Is Paranoia Destroying Your Relationship?

Posted By: on May 14, 2020
paranoid person

Some degree of worry is a part of any relationship, but if you’re struggling to trust your partner and are being consumed by destructive, paranoid thoughts, you could be putting your relationship at a very real risk.

Keeping your doubts in perspective and learning to love yourself, first and foremost, is the advice from experts for keeping your relationship healthy, and here are some of the ways that you can aim to achieve this:

  • Try to resist texting or calling when your partner is out with their friends

Whatever reason you give your partner for calling or texting them when they’re out with friends, it may give them the impression that you’re checking up on them, and therefore don’t trust them. Instead, try doing something you enjoy in the time that they’re away from you.

  • Why shouldn’t you go out and have some fun too?

Sitting home alone, worrying about what your partner might be getting up to, or simply waiting for them to return, usually only makes matters worse. Why not go out and have some fun with your friends, too, then you’ll both have something to talk about when your partner comes back.

  • If your partner has cheated, be honest with each other about the future of the relationship

For some couples, cheating symbolizes the end of the relationship, but for others, they may be able to work through their issues and resolve them; a lot will of course depend on individual circumstances. However, if either party would like to resume the relationship but trust issues remain, then talking to a counselor might prove therapeutic and enable them to save their partnership.

  • Don’t allow social media to fuel your paranoia

Social media can be a fun pastime for many, but for others it can be incredibly debilitating and fuel negative thoughts and emotions. Obsessing over a partners social media posts often serves only to make you make more insecure and distrustful, so instead of stalking your partner online, try asking them openly about whatever it is you’ve seen that you would like to know more about.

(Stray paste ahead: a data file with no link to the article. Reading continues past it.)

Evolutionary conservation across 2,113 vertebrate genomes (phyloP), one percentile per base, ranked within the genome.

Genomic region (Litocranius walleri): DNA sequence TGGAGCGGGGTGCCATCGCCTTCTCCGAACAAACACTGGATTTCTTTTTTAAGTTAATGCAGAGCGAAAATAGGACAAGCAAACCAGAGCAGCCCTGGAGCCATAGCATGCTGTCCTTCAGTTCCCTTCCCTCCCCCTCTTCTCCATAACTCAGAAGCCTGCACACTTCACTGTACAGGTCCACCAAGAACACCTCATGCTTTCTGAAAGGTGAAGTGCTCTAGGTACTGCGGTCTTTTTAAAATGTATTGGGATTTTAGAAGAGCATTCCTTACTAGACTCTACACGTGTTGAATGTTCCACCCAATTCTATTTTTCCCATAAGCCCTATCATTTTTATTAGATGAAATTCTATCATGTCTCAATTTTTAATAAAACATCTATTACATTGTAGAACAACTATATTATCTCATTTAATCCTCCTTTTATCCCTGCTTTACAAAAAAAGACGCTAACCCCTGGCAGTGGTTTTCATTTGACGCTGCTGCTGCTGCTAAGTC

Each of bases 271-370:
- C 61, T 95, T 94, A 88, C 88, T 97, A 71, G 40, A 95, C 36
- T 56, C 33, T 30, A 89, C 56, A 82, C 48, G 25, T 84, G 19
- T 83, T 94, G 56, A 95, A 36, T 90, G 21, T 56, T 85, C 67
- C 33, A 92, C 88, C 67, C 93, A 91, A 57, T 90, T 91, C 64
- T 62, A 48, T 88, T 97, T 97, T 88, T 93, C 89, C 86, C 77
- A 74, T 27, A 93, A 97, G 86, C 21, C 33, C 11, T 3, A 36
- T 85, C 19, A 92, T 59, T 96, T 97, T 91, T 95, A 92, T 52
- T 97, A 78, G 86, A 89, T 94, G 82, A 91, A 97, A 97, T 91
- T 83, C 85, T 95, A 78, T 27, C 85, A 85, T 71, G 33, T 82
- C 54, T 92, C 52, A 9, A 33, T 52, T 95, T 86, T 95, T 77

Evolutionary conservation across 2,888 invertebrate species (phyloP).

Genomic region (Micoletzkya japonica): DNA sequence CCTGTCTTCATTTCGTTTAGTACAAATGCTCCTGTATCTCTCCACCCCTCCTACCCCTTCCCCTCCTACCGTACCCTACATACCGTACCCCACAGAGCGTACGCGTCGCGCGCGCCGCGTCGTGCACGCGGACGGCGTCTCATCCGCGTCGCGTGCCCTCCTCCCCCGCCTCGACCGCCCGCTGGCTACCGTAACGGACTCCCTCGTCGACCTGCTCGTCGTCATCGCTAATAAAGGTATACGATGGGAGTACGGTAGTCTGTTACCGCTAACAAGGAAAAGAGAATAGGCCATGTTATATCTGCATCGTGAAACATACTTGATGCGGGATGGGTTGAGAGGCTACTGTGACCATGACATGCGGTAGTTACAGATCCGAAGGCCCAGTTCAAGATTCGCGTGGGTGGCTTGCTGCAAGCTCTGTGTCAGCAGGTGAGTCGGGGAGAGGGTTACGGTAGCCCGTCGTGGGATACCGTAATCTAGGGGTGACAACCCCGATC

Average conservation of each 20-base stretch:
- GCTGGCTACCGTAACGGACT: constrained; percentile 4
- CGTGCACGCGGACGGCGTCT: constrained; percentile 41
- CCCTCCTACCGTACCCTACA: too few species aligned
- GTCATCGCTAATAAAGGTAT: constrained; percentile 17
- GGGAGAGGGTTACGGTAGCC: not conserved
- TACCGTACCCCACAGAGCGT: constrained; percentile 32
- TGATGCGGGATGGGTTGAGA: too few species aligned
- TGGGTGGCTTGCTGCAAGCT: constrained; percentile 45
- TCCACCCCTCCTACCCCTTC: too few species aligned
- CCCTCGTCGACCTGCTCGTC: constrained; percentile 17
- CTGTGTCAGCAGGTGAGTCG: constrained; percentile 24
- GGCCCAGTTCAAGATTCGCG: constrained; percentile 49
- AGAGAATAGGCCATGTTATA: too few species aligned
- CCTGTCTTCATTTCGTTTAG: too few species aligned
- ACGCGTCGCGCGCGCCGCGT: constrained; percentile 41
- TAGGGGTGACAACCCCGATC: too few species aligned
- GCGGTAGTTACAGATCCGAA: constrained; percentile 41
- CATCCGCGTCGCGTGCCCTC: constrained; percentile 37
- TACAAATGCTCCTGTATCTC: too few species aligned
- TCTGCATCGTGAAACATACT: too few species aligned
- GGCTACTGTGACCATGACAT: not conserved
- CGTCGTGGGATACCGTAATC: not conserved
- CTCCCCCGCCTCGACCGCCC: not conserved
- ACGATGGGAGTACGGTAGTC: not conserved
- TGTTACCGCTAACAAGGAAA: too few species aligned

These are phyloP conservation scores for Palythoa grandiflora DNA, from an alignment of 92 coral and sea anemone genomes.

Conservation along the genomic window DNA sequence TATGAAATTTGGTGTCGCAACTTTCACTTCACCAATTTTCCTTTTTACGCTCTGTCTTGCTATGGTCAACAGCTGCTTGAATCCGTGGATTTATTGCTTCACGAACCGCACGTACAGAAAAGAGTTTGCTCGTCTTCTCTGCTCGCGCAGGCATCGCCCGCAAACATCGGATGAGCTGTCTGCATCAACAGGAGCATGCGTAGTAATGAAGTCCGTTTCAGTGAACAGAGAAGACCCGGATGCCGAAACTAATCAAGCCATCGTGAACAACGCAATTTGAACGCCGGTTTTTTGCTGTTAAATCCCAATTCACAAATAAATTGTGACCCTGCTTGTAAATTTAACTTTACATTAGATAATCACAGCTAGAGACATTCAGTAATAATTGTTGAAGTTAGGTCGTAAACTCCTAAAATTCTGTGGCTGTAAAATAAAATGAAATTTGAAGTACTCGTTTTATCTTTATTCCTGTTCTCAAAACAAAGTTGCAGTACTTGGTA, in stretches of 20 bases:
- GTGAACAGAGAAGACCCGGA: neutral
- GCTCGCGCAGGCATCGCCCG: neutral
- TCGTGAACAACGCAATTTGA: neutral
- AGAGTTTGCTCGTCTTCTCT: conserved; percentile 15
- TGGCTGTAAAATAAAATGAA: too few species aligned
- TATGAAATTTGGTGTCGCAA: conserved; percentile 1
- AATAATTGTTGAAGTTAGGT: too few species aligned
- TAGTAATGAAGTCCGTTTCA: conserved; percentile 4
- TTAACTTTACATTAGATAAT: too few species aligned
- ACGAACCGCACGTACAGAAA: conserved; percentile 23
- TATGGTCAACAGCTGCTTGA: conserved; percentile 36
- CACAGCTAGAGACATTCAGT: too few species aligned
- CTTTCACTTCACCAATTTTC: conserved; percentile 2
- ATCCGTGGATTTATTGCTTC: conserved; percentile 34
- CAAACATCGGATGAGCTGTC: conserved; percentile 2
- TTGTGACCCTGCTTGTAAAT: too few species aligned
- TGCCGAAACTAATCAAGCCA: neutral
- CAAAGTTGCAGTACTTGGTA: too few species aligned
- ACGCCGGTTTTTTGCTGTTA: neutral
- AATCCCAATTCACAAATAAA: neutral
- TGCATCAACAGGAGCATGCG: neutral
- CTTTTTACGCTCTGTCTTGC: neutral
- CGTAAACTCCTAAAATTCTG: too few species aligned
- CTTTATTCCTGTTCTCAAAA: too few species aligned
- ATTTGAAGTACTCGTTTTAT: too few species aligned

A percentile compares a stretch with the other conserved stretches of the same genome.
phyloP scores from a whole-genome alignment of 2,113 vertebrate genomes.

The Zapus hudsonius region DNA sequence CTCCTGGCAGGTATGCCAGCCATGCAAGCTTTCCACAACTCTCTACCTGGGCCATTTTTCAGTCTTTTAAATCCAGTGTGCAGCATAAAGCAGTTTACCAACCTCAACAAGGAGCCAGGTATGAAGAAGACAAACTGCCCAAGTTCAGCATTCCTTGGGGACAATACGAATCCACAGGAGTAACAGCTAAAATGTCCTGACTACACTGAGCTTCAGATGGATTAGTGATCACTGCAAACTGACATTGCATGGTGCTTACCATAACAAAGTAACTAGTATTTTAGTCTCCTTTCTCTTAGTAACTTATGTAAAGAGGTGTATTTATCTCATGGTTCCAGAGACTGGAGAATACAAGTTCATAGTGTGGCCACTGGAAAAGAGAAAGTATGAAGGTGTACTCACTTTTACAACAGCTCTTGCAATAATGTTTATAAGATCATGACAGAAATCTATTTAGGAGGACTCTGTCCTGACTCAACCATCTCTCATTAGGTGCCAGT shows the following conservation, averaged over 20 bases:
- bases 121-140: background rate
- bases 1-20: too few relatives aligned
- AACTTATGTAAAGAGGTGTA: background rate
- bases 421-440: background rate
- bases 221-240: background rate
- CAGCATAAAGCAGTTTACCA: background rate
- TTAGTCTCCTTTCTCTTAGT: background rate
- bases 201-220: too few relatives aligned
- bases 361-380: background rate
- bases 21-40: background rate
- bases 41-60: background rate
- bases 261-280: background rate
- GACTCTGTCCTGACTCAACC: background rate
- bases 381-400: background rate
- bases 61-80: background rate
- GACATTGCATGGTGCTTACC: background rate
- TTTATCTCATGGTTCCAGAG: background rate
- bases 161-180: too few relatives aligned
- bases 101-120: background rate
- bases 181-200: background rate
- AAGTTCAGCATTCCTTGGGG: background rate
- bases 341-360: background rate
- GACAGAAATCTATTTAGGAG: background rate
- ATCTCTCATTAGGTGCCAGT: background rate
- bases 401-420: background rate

• Practice being mindful

Mindfulness might be a bit of a buzzword, but what it translates to can be hugely helpful if you’re suffering from paranoia. Being mindful teaches you to embrace the moment and notice is what happening around you, both from an emotional and physical standpoint. Think hard about the thoughts you’re currently having, how they’re triggering the way you’re feeling, and how you might be able to change those thought patterns to help yourself. A trained counselor or therapist can help you to better understand what mindfulness truly means and how it can help you.

  • Love yourself

Last, but by no means least, loving yourself is vital if you want to trust someone else who loves you. Insecurities that you might have about yourself will be reflected in the relationships that you have, so try to love yourself for who you are, and you’ll find it easier to embrace someone else’s love for you.

Relationships can be challenging, and if you’re struggling to cope with feelings of paranoia about your partner that just won’t go away, try seeking professional help, and learn how to cherish and nurture, rather than struggle in, your relationship.

Get Emotional Help and Support here.

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